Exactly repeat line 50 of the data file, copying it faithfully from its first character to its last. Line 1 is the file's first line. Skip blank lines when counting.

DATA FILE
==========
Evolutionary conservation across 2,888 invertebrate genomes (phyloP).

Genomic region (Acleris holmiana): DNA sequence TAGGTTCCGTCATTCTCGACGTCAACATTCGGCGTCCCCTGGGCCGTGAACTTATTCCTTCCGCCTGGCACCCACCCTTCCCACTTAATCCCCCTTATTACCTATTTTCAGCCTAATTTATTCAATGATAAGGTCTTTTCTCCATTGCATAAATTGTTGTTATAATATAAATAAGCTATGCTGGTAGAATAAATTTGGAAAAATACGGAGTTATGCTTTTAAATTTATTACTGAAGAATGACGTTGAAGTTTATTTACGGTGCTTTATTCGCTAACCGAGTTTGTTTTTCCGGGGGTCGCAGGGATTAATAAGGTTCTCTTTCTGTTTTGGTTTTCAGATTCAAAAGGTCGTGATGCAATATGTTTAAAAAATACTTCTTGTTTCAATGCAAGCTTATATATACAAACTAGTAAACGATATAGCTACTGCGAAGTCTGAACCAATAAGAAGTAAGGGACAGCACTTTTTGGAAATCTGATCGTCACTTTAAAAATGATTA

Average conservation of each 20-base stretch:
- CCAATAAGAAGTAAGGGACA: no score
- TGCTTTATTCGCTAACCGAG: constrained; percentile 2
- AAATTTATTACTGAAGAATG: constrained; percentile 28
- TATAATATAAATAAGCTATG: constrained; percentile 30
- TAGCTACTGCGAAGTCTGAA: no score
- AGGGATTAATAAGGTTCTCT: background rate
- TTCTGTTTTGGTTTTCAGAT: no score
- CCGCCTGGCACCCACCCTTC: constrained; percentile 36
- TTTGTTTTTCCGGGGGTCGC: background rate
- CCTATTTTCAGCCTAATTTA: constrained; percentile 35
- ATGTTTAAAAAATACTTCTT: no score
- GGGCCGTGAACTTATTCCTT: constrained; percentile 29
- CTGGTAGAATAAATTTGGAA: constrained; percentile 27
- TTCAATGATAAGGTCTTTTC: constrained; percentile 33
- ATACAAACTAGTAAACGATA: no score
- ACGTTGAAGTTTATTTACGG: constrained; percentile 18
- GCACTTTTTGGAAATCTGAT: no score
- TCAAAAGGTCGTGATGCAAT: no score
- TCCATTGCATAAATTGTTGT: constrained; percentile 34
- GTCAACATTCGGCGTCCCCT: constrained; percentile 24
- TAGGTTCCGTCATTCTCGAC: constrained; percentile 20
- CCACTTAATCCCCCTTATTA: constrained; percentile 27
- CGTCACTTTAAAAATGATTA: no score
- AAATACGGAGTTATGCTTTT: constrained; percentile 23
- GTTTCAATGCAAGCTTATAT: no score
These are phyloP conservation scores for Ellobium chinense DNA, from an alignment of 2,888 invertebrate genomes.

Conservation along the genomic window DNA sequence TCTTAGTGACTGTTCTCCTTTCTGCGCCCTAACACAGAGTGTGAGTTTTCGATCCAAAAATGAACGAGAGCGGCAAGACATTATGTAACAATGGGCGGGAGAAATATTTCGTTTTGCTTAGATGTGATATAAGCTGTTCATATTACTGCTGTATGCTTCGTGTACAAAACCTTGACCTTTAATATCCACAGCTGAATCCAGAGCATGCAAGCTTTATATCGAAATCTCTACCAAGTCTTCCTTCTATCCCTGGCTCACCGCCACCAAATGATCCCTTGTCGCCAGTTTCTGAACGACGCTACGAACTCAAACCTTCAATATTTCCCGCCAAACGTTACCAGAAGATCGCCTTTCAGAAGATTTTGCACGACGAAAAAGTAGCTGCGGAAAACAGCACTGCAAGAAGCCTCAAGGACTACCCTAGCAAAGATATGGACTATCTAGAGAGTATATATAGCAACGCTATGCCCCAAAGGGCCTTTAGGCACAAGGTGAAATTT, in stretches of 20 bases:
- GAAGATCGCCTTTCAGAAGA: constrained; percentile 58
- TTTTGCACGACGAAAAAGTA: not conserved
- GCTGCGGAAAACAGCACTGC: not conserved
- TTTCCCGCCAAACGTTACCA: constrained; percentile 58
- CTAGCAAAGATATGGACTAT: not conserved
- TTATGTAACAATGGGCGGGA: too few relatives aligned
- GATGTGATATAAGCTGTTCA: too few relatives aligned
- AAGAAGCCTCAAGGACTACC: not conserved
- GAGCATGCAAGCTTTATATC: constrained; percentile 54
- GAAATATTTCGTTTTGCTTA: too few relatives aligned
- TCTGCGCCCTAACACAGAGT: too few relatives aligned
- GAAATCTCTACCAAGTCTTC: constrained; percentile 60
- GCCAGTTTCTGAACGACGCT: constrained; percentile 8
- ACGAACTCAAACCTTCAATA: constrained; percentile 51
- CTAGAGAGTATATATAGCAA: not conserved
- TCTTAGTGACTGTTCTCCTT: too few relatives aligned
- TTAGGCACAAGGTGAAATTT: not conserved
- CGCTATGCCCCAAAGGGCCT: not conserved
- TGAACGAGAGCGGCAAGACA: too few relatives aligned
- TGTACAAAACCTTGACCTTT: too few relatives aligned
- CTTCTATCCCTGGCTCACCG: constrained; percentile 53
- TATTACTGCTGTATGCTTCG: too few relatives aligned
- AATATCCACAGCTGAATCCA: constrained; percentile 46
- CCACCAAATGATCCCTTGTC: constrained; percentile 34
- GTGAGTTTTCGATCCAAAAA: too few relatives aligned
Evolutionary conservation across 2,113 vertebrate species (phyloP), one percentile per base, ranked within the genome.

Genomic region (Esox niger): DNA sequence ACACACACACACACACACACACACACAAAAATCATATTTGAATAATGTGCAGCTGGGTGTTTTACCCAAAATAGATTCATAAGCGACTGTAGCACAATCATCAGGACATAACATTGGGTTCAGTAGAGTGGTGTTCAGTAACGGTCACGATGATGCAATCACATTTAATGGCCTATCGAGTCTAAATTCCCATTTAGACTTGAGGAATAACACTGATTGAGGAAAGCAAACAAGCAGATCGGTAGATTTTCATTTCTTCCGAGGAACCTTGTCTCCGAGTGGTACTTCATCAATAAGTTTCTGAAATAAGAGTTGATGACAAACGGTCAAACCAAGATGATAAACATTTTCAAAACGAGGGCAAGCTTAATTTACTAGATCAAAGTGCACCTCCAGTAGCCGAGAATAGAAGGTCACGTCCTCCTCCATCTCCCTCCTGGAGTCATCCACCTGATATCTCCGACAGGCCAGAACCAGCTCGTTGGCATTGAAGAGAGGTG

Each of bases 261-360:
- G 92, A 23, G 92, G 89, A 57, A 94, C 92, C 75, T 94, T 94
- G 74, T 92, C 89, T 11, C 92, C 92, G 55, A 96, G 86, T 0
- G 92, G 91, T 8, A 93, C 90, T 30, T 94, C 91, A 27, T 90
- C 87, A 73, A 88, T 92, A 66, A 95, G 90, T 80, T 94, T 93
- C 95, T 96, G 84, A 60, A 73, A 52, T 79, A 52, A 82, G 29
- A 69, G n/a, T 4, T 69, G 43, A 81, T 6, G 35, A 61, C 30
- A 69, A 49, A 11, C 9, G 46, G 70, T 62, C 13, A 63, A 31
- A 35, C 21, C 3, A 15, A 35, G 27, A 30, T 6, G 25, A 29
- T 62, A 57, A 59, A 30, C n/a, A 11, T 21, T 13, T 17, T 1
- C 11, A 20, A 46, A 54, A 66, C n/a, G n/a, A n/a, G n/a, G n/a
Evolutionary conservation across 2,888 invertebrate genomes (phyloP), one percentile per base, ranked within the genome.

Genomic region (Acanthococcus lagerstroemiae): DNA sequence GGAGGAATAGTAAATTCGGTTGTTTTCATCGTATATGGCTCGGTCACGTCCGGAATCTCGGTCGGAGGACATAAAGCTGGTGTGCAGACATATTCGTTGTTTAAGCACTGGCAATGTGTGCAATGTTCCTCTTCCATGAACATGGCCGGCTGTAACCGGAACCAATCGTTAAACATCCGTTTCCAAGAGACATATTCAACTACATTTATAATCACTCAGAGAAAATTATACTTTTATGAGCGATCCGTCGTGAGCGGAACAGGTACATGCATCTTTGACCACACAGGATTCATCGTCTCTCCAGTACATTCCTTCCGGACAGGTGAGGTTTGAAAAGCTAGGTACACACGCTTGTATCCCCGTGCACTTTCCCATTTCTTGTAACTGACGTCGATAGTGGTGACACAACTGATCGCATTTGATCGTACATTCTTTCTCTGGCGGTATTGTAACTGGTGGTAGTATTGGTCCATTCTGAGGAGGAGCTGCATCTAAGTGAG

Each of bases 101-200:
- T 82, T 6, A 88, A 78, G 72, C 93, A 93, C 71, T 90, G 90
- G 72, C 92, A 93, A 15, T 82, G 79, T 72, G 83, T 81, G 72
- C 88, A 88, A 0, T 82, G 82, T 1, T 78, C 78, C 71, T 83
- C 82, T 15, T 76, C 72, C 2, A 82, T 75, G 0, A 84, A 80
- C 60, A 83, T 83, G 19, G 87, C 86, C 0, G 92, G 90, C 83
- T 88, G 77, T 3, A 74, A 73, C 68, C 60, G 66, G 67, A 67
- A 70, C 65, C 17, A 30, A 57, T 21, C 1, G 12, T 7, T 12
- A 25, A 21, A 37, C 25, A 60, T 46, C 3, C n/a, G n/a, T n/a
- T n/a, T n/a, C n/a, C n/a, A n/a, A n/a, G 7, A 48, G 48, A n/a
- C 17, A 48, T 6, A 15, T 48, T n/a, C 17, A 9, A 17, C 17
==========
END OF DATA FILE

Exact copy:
- TGTACAAAACCTTGACCTTT: too few relatives aligned